Veterans organization

‘Long-awaited’: Senate passes bill for Indigenous veterans organization

Indianz.Com > News > “Long Awaited”: Senate Passes Bill for Indigenous Veterans Organization

Sen. Mike Rounds (R-South Dakota): National Indian American Veterans Charter Bill Passes Senate

‘Long-awaited’: Senate passes bill for Indigenous veterans organization

The National American Indian Veterans Charter has been in the works for decades

Monday, November 21, 2022

By Acee Agoyo


WASHINGTON, DC — A bipartisan bill to advance the work of a Native veterans organization nears final passage as the 117th Congress draws to a close. Last Thursday the US Senate past S.1725 to grant a congressional charter to the organization National American Indian Veterans, Inc. (NAIV). The bill was approved unanimously, which means that it received the support of the entire House. “We are about to give our Native American veterans the recognition they truly deserve and have earned,” Senator Mike Rounds (R-South Dakota), the sponsor of S.1752, said Monday after his bill passed. “There are many congressionally approved veterans service organizations, but none uniquely represents the interests and needs of Native American veterans. Our bill would change that by recognizing the mission and authority of the NAIV with a congressional charter.

In remarks on the floor of the Senate last week, Rounds noted that NAIV has worked across states to advance the interests of Native American, Alaska Native and Native Hawaiian veterans. As COVID-19 has affected Indian Country at disproportionate rates, he said the organization has secured and distributed supplies and equipment to over 375 tribes across 30 states. “, rounds said In Monday. “Congress regularly looks to NAIV for input when addressing issues facing Native American veterans. This charter will help give NAIV a broader platform to continue to advocate for and serve the more than 140,000 Native American veterans living in the United States. The NAIV was founded in 2004, following discussions at a Senate hearing in which lawmakers highlighted the absence of a congressional chartered Native veterans organization. The group, which relies on Cheyenne River Sioux Reservation in South Dakota, operates on a decentralized basis, with 14 regional offices across the country. “In New Mexico and across the country, Native Americans have had a profound impact on our country by proudly serving in our armed forces,” said Senator Ben Ray Luján (D-New Mexico), a co-sponsor of S.1752. “That’s why I’m proud that the Senate has passed our bipartisan legislation that will create a congressional charter for the National Organization of American Indian Veterans.” “This organization is an important resource supporting Indigenous veterans and ensuring they have access to the benefits they have earned,” Lujan added. “This Senate endorsement reaffirms our nation’s commitment to Indigenous veterans, who have proudly served throughout America’s history to the present day.”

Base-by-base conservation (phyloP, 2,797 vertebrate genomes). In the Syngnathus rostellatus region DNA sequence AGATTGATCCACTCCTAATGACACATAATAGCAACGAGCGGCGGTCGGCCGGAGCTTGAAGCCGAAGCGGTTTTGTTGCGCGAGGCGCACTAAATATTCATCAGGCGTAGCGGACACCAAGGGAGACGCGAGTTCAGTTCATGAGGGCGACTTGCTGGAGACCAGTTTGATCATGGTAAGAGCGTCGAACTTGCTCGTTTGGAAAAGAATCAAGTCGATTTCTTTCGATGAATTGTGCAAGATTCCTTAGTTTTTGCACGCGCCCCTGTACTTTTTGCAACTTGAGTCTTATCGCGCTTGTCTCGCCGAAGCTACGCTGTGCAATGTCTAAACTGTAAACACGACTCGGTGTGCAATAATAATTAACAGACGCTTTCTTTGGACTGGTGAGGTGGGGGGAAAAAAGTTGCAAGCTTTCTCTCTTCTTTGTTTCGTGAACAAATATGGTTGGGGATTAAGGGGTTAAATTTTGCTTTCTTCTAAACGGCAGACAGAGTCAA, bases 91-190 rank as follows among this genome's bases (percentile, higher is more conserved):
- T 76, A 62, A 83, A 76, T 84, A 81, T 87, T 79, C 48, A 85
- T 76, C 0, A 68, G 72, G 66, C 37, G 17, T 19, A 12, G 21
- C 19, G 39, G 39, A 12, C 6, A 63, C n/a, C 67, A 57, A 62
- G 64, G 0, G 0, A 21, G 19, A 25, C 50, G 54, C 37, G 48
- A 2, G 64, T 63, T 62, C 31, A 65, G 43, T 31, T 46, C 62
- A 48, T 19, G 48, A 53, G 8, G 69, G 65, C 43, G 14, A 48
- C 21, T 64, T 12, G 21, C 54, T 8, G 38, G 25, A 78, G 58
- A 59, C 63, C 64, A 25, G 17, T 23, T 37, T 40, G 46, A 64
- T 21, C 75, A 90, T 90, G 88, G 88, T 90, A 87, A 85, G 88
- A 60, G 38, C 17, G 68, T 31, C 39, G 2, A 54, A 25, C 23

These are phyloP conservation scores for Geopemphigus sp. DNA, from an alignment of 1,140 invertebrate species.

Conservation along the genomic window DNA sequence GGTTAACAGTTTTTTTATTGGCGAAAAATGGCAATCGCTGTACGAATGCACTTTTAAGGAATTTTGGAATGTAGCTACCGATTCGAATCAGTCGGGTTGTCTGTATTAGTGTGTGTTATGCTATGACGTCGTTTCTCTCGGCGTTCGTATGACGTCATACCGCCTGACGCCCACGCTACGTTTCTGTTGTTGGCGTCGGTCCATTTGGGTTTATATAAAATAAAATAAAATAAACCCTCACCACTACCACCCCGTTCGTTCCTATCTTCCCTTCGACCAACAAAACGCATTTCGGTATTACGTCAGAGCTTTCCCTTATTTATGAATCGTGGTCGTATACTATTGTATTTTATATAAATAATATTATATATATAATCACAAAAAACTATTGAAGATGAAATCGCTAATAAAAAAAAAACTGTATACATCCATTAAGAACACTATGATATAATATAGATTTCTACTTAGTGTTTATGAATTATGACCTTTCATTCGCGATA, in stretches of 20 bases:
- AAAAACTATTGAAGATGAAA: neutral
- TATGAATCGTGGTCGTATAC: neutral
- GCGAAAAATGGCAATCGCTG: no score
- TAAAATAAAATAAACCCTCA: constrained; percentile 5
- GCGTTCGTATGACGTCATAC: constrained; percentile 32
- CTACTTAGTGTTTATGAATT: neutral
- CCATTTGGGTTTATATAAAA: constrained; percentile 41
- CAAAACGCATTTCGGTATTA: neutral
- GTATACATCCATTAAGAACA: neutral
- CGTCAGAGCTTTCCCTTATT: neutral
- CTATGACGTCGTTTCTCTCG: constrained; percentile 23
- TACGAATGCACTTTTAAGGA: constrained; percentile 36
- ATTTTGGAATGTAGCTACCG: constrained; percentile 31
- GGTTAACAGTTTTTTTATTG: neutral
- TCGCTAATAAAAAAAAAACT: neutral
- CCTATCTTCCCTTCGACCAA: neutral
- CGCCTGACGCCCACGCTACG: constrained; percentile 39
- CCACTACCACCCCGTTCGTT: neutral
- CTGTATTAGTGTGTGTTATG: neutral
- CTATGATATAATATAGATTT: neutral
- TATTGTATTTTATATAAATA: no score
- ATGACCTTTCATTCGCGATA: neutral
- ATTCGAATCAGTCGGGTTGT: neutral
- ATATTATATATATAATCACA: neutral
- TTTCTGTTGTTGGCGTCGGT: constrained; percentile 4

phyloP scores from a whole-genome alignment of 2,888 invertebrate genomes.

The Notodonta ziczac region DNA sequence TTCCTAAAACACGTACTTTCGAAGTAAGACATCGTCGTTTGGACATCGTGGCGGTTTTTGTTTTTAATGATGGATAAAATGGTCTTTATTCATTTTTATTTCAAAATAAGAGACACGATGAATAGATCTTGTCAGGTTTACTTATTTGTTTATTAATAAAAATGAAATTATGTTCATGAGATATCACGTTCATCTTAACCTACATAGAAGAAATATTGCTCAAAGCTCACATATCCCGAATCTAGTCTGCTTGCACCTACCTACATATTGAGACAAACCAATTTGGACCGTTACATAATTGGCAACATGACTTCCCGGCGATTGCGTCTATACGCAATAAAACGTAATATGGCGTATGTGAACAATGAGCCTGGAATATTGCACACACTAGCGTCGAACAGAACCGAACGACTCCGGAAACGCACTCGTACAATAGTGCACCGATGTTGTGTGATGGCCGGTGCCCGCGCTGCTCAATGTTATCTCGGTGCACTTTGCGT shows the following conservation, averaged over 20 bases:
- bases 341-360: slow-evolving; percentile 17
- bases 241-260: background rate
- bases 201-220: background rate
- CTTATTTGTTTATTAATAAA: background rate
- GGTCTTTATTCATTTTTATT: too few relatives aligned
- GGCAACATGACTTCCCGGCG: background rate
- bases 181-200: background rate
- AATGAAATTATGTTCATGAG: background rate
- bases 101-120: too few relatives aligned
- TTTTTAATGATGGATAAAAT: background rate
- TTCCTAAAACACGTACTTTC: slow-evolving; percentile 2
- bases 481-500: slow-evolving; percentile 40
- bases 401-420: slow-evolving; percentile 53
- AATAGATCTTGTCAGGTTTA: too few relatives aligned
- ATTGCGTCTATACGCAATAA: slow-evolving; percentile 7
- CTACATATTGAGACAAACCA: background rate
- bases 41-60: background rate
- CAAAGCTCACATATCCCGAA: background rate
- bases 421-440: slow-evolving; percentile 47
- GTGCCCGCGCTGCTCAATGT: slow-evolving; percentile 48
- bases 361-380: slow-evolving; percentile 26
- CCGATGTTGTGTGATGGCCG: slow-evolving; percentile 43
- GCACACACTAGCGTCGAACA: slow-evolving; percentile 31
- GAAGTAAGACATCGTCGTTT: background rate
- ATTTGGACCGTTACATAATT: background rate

Native veterans salute as a fire is lit at the National Native American Veterans Memorial during a dedication ceremony at the National Museum of the American Indian in Washington, DC on November 11, 2022. Photo by Indianz.Com (CC BY-NC-SA 4.0)
Despite the commitment of Native veterans, Congress never followed through by granting a charter to NAIV. The bill, which still has to pass the United States House of Representatives, finally moves the effort forward after nearly two decades. “I am very grateful to Senator Rounds for never giving up on this bill,” said Crow citizen Don Loudner. Creek Sioux Tribe who serves as the national commander of the NAIV, said Monday. “Through his efforts and those of the bipartisan team he assembled, we are closer than at any time in the past 20 years to Congress recognizing the sacrifices of generations of American Indians. who answered the nation’s call and fought in every war since the American Revolution,” said Loudner, who is a Korean War veteran. Robert Dunsmore, the veterans services officer for the Cheyenne River Sioux Tribe also welcomed the passage of S.1752. He served in the US Army and worked for meeting the needs of Indigenous veterans Across the country. “This charter is long overdue,” Dunsmore said. “As Native American veterans, we want to thank the United States Senate for getting things done. As veterans, we have been calling for this charter since 2004. As Native American veterans, we hope to have a voice in issues that affect Native American veterans. As a tribal veterans duty officer, I fully support this bill.